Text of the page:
Effect of Polylactic Acid Film Barrier on Intra-Abdominal Adhesion Formation

ERSOY P. E., Ozturk V., Yazgan A., Ozdogan M., Gundogdu H.

Journal of Surgical Research, vol.147, no.1, pp.148-152, 2008 (SCI-Expanded) identifier identifier identifier

  • Publication Type: Article / Article
  • Volume: 147 Issue: 1
  • Publication Date: 2008
  • Doi Number: 10.1016/j.jss.2007.09.005
  • Journal Name: Journal of Surgical Research
  • Journal Indexes: Science Citation Index Expanded (SCI-EXPANDED), Scopus
  • Page Numbers: pp.148-152
  • Keywords: postoperative, intra-abdominal, adhesions, biocompatible materials, polylactic acid, animal model, CARBOXYMETHYLCELLULOSE MEMBRANE, INTRAPERITONEAL ADHESIONS, POSTOPERATIVE ADHESIONS, PREVENTION, SURGERY, REPAIR, IMPACT, MODEL, MESH
  • Yozgat Bozok University Affiliated: Yes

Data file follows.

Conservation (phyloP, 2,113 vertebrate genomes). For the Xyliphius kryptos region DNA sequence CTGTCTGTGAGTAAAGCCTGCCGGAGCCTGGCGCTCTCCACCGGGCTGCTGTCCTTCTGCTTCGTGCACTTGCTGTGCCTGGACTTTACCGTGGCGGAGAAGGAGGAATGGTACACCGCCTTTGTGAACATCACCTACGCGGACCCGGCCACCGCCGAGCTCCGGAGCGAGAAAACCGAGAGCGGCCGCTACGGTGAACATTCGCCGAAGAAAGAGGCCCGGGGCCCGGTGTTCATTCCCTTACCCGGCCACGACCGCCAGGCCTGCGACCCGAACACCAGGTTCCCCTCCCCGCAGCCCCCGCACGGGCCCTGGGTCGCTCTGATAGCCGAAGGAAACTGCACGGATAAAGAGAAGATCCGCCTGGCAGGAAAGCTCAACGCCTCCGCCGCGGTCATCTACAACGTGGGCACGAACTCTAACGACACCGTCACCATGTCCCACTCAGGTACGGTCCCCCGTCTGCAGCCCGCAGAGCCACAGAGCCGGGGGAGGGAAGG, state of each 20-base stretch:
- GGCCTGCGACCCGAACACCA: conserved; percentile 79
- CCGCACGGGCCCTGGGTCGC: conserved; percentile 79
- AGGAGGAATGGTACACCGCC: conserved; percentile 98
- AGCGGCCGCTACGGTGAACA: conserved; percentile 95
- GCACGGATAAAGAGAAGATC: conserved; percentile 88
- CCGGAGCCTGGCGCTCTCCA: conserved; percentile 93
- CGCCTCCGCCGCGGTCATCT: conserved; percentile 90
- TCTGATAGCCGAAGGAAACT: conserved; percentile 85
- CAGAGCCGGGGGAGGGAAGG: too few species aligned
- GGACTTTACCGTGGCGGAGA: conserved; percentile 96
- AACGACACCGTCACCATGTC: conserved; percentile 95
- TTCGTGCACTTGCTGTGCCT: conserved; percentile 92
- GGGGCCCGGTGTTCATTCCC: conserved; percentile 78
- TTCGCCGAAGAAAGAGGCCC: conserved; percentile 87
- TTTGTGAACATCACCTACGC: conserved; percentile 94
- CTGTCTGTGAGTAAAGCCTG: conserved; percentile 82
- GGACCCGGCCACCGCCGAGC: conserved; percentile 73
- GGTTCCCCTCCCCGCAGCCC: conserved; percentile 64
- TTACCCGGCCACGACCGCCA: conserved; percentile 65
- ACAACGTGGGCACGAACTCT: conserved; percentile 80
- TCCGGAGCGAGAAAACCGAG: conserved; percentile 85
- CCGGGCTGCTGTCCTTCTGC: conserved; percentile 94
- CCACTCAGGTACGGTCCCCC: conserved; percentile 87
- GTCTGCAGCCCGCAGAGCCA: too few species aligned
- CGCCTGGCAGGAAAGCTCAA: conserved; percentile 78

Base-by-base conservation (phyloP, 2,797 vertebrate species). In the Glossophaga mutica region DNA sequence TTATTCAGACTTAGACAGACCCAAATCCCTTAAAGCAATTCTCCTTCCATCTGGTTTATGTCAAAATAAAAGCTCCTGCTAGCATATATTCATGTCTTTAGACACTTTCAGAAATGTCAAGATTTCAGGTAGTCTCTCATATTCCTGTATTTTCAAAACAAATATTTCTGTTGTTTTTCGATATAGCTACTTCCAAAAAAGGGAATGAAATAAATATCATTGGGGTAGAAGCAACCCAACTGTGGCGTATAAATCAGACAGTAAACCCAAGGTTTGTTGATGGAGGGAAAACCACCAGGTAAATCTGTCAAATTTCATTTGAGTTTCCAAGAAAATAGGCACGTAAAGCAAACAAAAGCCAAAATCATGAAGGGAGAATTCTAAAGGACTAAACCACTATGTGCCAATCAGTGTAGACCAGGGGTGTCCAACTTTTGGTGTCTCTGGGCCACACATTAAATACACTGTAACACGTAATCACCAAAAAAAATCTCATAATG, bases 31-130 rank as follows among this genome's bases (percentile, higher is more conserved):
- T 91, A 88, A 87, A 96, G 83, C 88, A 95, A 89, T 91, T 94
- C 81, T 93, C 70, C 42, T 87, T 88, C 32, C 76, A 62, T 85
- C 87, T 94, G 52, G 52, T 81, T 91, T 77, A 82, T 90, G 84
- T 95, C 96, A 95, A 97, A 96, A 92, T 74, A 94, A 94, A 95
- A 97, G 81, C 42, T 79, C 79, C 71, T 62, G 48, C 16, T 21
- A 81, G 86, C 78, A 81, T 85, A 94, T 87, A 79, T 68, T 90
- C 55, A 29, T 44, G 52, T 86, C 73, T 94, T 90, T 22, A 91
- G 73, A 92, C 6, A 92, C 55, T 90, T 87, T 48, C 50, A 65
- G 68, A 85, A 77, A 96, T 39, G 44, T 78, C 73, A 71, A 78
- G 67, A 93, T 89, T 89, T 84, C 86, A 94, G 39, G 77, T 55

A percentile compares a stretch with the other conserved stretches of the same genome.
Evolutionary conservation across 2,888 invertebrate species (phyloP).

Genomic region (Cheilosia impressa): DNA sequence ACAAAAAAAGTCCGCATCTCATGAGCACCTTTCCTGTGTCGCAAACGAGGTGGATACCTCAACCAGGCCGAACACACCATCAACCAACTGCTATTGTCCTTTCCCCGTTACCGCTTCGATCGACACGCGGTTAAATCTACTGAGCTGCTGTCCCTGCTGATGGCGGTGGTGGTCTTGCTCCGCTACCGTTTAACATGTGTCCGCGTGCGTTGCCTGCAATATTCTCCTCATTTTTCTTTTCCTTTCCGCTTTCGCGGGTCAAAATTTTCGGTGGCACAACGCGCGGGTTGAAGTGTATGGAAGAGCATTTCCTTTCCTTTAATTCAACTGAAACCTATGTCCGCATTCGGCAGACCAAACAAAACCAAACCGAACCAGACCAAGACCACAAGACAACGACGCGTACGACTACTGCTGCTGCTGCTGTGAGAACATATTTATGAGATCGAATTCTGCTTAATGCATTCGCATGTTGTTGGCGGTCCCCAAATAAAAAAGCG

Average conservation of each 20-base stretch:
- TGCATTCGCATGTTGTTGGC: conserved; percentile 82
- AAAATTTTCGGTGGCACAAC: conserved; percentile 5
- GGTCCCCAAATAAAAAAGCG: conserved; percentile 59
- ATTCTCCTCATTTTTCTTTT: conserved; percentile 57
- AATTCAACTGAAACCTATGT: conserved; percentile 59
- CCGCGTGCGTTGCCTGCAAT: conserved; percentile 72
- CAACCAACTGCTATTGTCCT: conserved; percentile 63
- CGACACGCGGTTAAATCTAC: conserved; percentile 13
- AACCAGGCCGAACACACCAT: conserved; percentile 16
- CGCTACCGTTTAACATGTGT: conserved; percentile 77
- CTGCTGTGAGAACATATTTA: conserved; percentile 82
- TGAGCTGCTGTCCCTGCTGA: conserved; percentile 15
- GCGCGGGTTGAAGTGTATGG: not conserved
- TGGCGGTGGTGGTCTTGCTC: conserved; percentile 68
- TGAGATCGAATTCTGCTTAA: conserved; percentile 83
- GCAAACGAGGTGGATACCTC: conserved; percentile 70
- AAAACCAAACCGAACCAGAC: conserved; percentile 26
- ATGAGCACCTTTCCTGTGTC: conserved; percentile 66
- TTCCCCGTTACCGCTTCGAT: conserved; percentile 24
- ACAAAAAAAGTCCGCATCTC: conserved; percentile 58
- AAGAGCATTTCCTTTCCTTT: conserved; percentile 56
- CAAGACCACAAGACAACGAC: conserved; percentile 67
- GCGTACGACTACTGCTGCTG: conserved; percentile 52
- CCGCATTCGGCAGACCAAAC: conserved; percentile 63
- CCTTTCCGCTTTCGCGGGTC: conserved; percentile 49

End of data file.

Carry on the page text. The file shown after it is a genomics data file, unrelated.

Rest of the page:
Purpose: The aim of the present study was to evaluate the efficacy of an absorbable polylactic acid film barrier in preventing postoperative intra-abdominal adhesions, inflammation, and fibrosis in an animal model. Methods: Thirty Wistar albino rats were divided into treatment and control groups. All rats underwent laparotomy with subsequent cecal wall abrasion and abdominal wall injury. The treatment group had a polylactic acid film barrier placed between the cecal and abdominal injured surfaces while control group received nothing. The animals were sacrificed on postoperative day 21. Three observers graded the intra-abdominal adhesions and resected specimens for histological examination of fibrosis and inflammation. Fibrosis, inflammation, and adhesions were graded using a quantitative scoring system. Results: The treatment group showed significantly less adhesions and inflammation (P < 0.05), while there was no significant difference in the amount of fibrosis. Statistical correlations between adhesion-inflammation, adhesion-fibrosis, and inflammation-fibrosis were also significant (P < 0.05). Conclusions: Placement of polylactic acid film barriers between injured surfaces is associated with a significantly reduced rate of postoperative adhesions and inflammation. This may be a promising result for reducing the morbidity and costs related to postoperative adhesions. © 2008 Elsevier Inc. All rights reserved.